We should keep the same aspect ratio than the original. Can you try to set your page with to 612 instead of 700 and see if it makes a difference?
You can also send the image to me (email@example.com) so that I can try this on my side.
After much experimentation, I've determined it to be an odd glitch with program. I won't bore you with all the weirdness I uncovered, there was a lot, but I will let the next person who stumbles upon this thread know how I fixed it for my situation.
I deleted the header completely and rebuilt it. Problem solved.
I determined that resizing the image in any way within the program cause the aspect ratio to go wacky.
It shouldn't though. If you send me your image and the step to reproduce I can log a bug on our side.
I had a similar problem (and solved it):
I combined (right click on selected files > "Combine supported files in Acrobat...") .jpg images to a PDF binder using Adobe Acrobat X Pro.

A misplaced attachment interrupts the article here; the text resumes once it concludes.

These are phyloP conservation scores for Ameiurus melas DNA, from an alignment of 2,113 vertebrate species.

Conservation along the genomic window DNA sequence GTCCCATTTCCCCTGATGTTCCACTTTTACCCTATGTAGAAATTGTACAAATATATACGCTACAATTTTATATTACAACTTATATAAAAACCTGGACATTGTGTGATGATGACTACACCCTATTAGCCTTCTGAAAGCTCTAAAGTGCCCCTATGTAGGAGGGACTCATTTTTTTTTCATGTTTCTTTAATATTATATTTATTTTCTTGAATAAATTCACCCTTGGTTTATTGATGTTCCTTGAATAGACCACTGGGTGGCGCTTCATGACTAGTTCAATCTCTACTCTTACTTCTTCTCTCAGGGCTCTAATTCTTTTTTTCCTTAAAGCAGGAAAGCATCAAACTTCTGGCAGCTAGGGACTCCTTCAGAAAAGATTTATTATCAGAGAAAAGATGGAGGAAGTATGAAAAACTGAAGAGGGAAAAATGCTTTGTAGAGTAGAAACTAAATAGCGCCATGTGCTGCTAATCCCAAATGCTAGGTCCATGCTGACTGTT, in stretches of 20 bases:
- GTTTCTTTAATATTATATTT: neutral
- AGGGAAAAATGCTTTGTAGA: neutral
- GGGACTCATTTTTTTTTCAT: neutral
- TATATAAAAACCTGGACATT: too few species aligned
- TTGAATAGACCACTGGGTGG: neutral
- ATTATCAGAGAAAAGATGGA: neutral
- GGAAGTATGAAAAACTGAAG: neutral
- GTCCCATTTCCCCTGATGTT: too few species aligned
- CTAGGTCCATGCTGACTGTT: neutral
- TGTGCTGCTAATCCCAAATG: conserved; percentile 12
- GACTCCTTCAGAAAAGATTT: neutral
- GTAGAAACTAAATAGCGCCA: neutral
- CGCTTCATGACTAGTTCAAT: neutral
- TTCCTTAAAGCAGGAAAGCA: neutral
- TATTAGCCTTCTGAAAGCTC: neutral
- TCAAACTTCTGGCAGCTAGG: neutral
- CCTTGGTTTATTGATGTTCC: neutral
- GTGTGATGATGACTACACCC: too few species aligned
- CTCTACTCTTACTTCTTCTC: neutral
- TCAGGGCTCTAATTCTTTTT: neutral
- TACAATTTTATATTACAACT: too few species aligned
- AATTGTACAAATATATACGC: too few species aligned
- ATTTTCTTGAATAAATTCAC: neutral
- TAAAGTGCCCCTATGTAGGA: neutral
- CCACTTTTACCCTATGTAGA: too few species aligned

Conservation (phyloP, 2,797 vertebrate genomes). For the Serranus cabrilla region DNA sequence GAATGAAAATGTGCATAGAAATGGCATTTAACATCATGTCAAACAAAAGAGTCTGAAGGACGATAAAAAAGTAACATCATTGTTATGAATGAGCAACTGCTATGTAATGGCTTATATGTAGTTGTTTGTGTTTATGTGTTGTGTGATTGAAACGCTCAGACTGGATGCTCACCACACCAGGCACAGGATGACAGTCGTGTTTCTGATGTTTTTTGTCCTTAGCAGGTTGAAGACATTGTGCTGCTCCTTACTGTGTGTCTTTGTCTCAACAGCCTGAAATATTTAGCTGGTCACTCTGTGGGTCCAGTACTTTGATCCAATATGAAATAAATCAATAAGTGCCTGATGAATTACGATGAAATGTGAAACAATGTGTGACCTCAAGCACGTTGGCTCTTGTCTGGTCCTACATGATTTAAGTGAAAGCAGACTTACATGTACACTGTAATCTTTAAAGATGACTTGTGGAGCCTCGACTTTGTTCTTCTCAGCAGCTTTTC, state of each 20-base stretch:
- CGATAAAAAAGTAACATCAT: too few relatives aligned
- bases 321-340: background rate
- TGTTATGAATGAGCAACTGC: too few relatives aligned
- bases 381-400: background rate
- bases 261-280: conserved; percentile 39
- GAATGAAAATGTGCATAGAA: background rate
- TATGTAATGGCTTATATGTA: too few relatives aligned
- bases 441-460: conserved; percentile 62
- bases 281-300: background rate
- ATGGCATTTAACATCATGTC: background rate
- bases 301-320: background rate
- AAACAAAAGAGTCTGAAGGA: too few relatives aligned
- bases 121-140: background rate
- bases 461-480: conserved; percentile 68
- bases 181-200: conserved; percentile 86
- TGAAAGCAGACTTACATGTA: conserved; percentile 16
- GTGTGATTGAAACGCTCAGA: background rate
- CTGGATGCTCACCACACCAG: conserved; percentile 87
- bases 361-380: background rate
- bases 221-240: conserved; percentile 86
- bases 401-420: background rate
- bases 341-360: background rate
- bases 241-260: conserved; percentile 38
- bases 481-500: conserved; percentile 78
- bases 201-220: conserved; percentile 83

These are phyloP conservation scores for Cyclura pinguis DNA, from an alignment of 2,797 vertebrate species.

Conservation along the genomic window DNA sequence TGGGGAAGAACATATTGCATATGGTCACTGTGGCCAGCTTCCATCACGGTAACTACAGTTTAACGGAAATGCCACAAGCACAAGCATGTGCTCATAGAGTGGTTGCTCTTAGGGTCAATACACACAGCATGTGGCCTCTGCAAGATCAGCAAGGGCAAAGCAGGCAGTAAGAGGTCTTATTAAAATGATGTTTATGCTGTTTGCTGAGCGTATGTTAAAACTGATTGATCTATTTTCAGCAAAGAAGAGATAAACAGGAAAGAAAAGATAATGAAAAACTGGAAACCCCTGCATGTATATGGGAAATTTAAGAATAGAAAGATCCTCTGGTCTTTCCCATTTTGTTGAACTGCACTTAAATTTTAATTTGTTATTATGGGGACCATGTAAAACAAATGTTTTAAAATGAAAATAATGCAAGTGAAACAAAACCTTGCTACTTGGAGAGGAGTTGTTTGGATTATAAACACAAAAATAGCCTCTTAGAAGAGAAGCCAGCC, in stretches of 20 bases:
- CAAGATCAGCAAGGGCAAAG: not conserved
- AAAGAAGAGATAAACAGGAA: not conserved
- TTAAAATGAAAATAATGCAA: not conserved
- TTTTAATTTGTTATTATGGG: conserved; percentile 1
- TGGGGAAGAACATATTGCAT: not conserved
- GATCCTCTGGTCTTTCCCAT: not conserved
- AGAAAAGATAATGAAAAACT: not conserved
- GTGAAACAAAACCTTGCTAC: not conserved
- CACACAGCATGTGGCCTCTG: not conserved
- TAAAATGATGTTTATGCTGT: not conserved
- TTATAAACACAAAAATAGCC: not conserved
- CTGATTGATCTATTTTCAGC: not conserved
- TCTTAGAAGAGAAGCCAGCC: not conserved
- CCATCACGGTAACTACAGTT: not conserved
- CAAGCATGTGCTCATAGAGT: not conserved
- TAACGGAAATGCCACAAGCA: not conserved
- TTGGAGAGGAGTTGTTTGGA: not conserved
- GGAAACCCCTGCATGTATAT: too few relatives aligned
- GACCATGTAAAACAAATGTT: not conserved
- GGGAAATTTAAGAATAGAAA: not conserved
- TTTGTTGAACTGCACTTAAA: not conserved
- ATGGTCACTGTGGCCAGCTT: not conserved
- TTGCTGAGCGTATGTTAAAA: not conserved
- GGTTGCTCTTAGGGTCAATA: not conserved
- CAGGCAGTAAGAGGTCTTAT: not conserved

Image source: http://www.kultpower.de/archiv/heft_powerplay_1992-03
The result was a PDF with horizontally bloated pages that did not match the aspect ratio of the raw images.
Why is that so?
Unlike Foxit PhantomPDF, Adobe Acrobat uses EXIF metadata (ExifImageWidth, ExifImageHeight) stored in the image header instead of the real dimensions of the File (ImageWidth, ImageHeight).
Windows users can verify EXIF info by using for example the free tools XnView, Exifier or best ExifToolGUI.
In my case, the image dimensions were 1200x1710 (real actual dimensions) and around 1469x2084 (EXIF metadata).
Now how can that be - this does not make any sense ?
Well, obviously, the original file had larger dimensions and was resized without deleting the EXIF dimensions.
Because Acrobat uses the EXIF info intstead of the actual dimensions, the PDF looks distorted as a result.
Again, Foxit Phantom uses the actual image dimensions when creating PDFs.
How to solve the issue:
In case you have image files with different dimensions, the easiest way to fix this is by selectively deleting EXIF metadata using:
1) PhotoShop for single files (File > Save for Web & Devices > set “Metadata” to “None”: http://photographylife.com/how-to-delete-exif-data#ixzz2i0wFMNpE
2) ExifToolGUI (free) for multiple files in a folder: ExifTool direct > Command: -r -Exif:all= ( http://u88.n24.queensu.ca/~bogdan/ )